Seattle-based Tableau Software is no longer an independent publicly traded company, but it’s back under the watchful eyes of Wall Street for a different reason.
Salesforce bought the data visualization company for more than $15 billion in 2019, its largest acquisition at the time. Now, with Salesforce close to completing its acquisition of workplace collaboration company Slack for $27.7 billion, investors are looking to Tableau’s performance inside Salesforce for clues about Slack’s fate.
They found some encouraging news in Salesforce’s recent earnings report: Tableau generated $394 million in revenue for Salesforce in its first fiscal quarter, up 38%, and was involved in eight of Salesforce’s top 10 customer deals for the quarter.
“I can’t speak to all acquisitions (but) this one’s working very well for us,” said Tableau CEO Mark Nelson in a podcast interview with GeekWire this week. “And we’re in a very good spot, as those numbers show.”
“Certainly, part of that is good execution on our part — good products that we’re putting out there,” he added. “But make no mistake, the economy is also roaring back, which is a great thing to see across the board. There’s a bunch of things that are looking very positive, especially here in the US as we come out of the pandemic.”
Combined, the acquisitions of Slack and Tableau position Salesforce as a more formidable rival to Microsoft in enterprise technology, with Slack going head-to-head with Microsoft Teams, and Tableau competing directly against Microsoft’s Power BI data visualization technology.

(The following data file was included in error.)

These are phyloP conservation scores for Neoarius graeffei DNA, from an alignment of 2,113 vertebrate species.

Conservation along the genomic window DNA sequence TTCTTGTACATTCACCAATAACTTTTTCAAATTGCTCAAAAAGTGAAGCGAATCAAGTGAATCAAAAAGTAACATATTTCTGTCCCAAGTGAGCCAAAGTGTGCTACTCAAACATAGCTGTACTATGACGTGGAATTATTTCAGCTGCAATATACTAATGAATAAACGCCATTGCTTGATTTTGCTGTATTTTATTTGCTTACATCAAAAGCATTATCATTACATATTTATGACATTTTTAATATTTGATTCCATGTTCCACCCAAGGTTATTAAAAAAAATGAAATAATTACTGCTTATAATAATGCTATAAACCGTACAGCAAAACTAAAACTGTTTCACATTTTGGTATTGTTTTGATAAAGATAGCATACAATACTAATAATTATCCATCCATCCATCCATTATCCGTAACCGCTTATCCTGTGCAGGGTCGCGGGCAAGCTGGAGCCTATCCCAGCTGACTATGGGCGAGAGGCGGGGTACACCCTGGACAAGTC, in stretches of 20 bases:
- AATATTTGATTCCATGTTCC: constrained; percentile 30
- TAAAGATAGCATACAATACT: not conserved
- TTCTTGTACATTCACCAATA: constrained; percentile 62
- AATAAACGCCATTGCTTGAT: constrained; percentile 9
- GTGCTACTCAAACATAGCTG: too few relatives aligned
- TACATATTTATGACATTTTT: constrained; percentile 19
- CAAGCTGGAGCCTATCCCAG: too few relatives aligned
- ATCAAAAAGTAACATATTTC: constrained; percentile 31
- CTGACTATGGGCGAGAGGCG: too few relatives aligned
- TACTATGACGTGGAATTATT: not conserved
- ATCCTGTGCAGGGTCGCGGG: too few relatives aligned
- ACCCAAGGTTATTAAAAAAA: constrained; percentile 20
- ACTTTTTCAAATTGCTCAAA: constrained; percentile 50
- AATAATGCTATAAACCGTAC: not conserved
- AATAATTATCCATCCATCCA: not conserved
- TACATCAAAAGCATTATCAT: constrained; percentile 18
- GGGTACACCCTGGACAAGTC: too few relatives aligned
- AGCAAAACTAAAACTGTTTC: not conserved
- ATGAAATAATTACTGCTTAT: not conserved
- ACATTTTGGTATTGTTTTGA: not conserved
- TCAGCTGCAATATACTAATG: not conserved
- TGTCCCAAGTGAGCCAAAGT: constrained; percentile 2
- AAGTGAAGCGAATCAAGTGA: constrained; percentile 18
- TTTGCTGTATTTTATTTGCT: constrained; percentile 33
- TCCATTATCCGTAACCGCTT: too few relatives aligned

Nelson acknowledged that Tableau may be a bigger target for competitors as part of Salesforce, but said the combination also “gives us a bigger space” to come up with solutions for customers.
“Because this is such a pressing problem in the universe, there is a lot of people in this space, from big competitors to smaller people that are trying to solve this problem,” he said. However, he added, Tableau will continue to have “a fundamentally different lens on what it means to work with data.”
Nelson is new to the role of CEO, but not to Tableau, nor to the Seattle region.
He grew up in the Chicago area, and attended the University of Illinois Urbana-Champaign, graduating with a bachelor’s degree in engineering and a master’s in computer science. He held engineering leadership positions at companies including Oracle and Concur in the Seattle region before joining Tableau in 2018 as executive vice president of product development.
Nelson was named Tableau president and CEO in March. He filled a vacancy created when his predecessor, Adam Selipsky, was named CEO of Amazon Web Services, taking over for Andy Jassy, who is succeeding Jeff Bezos as Amazon CEO.
We get to know Nelson on this episode of the GeekWire Podcast, talking about his background, life inside Salesforce, his goals as the new leader of Tableau, and the company’s future in the Seattle region. We also encourage him to give us his advice for Slack CEO Stewart Butterfield about working with Salesforce CEO Marc Benioff, based on his own experience.
Listen above, subscribe any podcast app, and keep reading for highlights.
Is Seattle really Salesforce HQ2? Salesforce announced its Tableau acquisition two years ago this week. At the time, Salesforce CEO Marc Benioff declared that Seattle would become the San Francisco-based company’s “HQ2,” borrowing the phrase that Amazon used in its search for a second headquarters.